Streaming television hardware and platform provider Roku Inc has set its IPO price at $14 a share, giving the company unicorn status with a valuation of around $1.3bn.

As the shares get ready to hit the market on 28 September 2017, investors will be tuning in to see how they do in a sector currently outperforming the rest of the market. Tech has climbed 5.4% over the past three months, while the Dow Jones Industrial average has climbed 4.6% (as of last Tuesday).

The company is looking to raise around $120m through the share issue with additional shares from early investors Menlo Ventures and Sky Ventures Ltd being sold as part of the listing. Underwriters Morgan Stanley, Citigroup, Allen & Co LLC and RBC Capital Markets have the right to purchase additional shares should they wish to.

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California-based Roku was founded in 2007 as a secret project of Netflix with the code name ‘Griffin’. Netflix initially invested $5.7m into the company but sold its stake in 2009, citing a potential conflict of interest with other streaming media hardware providers including Apple. Netflix reportedly made a pre-tax gain of $1.7m on the sale, a profit that would have been several times that figure had they held on to the shares until IPO. Interestingly, Roku is still headquartered within Netflix-owned buildings.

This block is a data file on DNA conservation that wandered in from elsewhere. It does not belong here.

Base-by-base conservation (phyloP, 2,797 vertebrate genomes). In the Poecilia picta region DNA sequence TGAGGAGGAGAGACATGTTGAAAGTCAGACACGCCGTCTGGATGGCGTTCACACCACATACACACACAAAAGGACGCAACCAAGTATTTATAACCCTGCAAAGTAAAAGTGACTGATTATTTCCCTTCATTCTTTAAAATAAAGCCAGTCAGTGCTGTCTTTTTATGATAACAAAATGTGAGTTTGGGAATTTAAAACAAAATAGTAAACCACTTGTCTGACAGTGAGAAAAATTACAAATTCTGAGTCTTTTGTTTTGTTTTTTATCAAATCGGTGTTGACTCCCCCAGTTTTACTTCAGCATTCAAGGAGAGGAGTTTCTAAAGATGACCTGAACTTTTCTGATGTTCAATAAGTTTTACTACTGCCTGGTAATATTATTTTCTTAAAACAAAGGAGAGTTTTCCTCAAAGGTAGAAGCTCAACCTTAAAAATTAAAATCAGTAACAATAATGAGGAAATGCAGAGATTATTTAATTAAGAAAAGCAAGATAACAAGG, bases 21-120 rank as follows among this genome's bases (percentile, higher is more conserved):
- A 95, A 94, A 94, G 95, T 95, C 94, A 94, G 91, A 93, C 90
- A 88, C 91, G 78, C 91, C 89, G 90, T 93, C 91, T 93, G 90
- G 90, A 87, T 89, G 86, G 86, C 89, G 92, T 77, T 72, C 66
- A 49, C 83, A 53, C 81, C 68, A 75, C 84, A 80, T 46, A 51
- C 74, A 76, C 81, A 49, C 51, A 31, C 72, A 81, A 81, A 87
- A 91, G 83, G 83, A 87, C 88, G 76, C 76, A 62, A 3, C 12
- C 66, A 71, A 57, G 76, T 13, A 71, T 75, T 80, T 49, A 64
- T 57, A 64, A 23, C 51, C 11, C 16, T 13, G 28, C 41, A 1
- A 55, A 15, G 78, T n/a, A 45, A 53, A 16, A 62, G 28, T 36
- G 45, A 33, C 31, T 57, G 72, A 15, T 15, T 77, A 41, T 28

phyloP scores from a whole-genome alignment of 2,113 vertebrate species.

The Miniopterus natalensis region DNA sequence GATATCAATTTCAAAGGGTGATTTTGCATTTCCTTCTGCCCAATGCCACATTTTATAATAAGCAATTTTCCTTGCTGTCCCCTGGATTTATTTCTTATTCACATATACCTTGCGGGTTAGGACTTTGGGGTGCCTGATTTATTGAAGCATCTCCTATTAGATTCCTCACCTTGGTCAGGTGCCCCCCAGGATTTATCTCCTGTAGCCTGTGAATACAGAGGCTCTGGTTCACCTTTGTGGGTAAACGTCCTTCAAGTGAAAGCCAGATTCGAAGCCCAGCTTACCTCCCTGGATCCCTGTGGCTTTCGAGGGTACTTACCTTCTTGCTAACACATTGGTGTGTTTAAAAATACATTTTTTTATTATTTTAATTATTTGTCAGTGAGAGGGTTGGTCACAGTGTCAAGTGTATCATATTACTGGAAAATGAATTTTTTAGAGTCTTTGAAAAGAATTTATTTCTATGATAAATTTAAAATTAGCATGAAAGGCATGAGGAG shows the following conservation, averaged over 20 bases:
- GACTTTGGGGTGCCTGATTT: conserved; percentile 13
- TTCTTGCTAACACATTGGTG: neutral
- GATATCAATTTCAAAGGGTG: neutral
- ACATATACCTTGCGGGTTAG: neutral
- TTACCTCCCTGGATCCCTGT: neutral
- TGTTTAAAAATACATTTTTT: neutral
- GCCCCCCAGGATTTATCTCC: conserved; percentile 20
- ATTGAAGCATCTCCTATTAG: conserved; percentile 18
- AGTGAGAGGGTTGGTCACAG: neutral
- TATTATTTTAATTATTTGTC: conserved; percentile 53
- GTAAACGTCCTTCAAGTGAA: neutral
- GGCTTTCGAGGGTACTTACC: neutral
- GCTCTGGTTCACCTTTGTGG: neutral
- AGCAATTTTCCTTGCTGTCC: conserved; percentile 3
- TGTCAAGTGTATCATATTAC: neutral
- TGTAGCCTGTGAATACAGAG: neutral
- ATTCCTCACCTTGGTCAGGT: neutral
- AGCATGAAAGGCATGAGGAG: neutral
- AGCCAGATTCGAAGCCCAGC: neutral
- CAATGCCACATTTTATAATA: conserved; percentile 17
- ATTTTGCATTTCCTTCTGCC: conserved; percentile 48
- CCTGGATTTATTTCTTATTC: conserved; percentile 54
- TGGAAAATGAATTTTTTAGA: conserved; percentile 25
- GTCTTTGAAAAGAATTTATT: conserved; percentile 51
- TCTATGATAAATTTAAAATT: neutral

Revenues for Roku rose 25% in 2016 and 23% for the first half of 2017, reaching $199.7m. These figures are composed of both hardware sales (which fell 2% in the first half of 2017) and platform revenue, which includes ad sales, software licensing and other channel items – which rose 91% in the same period. The increase in revenue has helped Roku cut losses by $9m to just $24.2m. The company has only reported one profitable quarter in its entire existence, which was $3.2m in the fourth quarter of 2016.

While the company has found it difficult to turn a profit, the customer base is growing and the amount of content streamed through it has risen to an incredible 6.74bn hours of programming in the first six months of 2017. That works out to roughly 2.45 hours a day for every active user. An astonishing statistic which begs the question, who is still watching standard TV when they have a streaming device like Roku?

The company will trade under the ticker ROKU on NASDAQ.